Artificial intelligence can now track down blood cancer


Life, Health

Artificial intelligence tracks down acute myeloid leukaemia.

The transcriptome holds important information about the condition of cells. (Photo: ANI)

Washington: Tracking down acute myeloid leukaemia (AML), researchers have proved that artificial intelligence can detect forms of blood cancer. The study was conducted by the researchers of the German Center for Neurodegenerative Diseases (DZNE) and was published in the recent edition of the iScience journal.

The approach used by researchers revolved around the gene activity analysis of cells that are present in the blood. This approach could support conventional diagnostics and accelerate therapy of the disease.

"Some studies have been carried out on this topic and the results are available through. Thus, there is an enormous data pool. We have collected virtually everything that is currently available," said Professor Joachim Schultze who led the group of researchers of the study.

'Transcriptome' which is a fingerprint of gene activity was the centre of focus of the researchers. In all cells, only certain genes are actually 'switched on' which gets reflected in their profiles of gene activity. Such types of data that are derived from cells present in blood samples and spanning thousands of genes were analysed in the study.

"The transcriptome holds important information about the condition of cells. However, classical diagnostics is based on different data. We, therefore, wanted to find out what an analysis of the transcriptome can achieve using artificial intelligence, that is to say, trainable algorithms," Schultze said.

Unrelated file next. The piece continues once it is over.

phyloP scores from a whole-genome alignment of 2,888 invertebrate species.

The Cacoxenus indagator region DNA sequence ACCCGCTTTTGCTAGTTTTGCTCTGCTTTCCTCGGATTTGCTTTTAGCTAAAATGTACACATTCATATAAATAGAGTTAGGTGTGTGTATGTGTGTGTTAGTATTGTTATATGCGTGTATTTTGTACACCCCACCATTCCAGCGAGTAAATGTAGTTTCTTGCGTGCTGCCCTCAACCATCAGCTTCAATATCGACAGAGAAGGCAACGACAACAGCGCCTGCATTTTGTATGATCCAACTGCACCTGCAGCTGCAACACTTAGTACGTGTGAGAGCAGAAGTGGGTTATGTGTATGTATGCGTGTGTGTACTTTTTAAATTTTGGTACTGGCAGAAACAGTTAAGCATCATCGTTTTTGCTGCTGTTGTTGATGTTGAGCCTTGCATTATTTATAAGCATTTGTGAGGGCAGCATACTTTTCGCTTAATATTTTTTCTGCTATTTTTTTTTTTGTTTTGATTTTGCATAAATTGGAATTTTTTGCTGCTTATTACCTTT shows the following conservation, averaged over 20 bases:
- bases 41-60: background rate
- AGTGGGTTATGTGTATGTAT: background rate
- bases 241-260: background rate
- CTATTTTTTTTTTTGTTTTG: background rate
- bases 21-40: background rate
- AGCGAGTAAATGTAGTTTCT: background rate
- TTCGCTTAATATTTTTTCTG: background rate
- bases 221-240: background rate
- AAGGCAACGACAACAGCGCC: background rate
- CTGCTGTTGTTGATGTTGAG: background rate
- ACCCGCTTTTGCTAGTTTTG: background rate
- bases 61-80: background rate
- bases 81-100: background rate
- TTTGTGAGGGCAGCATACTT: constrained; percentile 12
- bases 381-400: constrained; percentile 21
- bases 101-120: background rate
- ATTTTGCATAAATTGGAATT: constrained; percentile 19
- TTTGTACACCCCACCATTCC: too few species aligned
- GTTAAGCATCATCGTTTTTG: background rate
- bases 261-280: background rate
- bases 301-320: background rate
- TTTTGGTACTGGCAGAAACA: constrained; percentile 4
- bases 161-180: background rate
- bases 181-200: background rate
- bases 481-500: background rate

"In the long term, we intend to apply this approach to further topics, in particular in the field of dementia," he added. The study revolved around AML which without adequate treatment leads to death within weeks. Researchers concluded that the method of tracking AML using Artificial Intelligence when putting into the application, could support conventional diagnostics and help save costs.

"In principle, a blood sample taken by the family doctor and sent to a laboratory for analysis could suffice. I guess that the cost would be less than 50 euros. However, we have not yet developed a workable test. We have only shown that the approach works in principle. So we have laid the groundwork for developing a test," Schultze said.

Classical AML diagnostics includes a variety of methods. The researcher emphasised that the aim of the study is to provide the experts with a tool for diagnosis of the disease.